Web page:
Jou ma se tongue

2005-12-14 12:56

Irish people used to take grim pleasure in claiming that they were the niggers of the UK, and John Lennon, confused feminist that he was, sang that "woman is the nigger of the world". Now it seems that some Afrikaners are taking the same delight in presenting themselves as the newly oppressed of South Africa.

Take some of the responses to the recent furore over Afrikaans being "one of the world's ugliest languages", a claim made by Wallpaper magazine in its September 2005 issue. Some local readers have believed that the claim was made by a certain Bronwyn Davies, a Cape Town fashion stylist, who contributed an Insider's section to Wallpaper's city guide to Cape Town.

As the language insult is a caption to a picture, it's more likely that some twit at Wallpaper put it in, so you should all stop picking on poor Bronwyn. Bronwyn says she lives in Tamboerskloof, "in the happening heart of the city bowl", and she believes that musselcracker is "a local delicacy done best by Codfather Restaurant in Camps Bay".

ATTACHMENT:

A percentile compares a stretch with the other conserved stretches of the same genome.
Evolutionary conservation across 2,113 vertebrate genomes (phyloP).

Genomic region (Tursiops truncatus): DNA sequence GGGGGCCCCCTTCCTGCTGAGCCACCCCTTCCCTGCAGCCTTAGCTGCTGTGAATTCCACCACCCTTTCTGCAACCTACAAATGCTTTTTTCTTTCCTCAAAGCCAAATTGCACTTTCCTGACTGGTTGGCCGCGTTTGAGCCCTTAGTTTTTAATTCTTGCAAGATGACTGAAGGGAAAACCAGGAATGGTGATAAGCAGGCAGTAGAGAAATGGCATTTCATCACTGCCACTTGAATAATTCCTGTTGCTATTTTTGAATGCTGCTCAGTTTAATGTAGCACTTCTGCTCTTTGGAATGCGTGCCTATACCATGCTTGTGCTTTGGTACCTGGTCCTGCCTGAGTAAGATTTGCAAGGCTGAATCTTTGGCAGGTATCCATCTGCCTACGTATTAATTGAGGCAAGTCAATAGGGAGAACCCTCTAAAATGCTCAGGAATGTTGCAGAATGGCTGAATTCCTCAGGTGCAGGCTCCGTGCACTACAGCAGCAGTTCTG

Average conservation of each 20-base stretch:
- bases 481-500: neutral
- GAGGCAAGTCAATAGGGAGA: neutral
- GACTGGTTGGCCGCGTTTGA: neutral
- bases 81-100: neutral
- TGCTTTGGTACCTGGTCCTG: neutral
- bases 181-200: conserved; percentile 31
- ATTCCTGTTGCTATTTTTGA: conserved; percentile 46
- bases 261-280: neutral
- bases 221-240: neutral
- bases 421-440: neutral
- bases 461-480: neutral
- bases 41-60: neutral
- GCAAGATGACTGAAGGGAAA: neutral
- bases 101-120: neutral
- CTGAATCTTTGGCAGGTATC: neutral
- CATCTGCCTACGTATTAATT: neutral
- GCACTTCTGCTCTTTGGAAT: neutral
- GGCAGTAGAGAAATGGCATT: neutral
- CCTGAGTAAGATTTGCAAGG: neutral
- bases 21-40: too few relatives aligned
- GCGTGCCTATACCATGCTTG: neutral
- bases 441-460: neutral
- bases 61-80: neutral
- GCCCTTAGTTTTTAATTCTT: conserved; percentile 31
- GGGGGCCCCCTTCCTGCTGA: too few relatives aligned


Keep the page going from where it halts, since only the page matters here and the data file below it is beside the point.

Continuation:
Now this is something on which we should disagree with her. Bronwyn, the lovely fatty skin is the point of musselcracker, and they don't serve fish with the skin on at the Codfather. I recommend you try Miller's Thumb in Kloof Nek Rd.

And speaking of skin - when I say that some Afrikaners are taking delight in portraying themselves as the newly oppressed of South Africa, it's obviously not as simple as talking about race. Their propensity to think of themselves as becoming like the people that were oppressed under apartheid, is actually about culture.

Another soutie journalist might have written that sentence a little differently, as in: the people that THEY oppressed under apartheid. But I think by now we know that English speakers were also complicit in apartheid so, unlike Wallpaper, I'm not going to take any cheap shots.

The interesting thing about all this, of course, is that the people oppressed under apartheid didn't have the same kind of victim mentality that some Afrikaners are now embracing as their own. Instead of whining on about how they were being picked on, they actually went out there and won the war.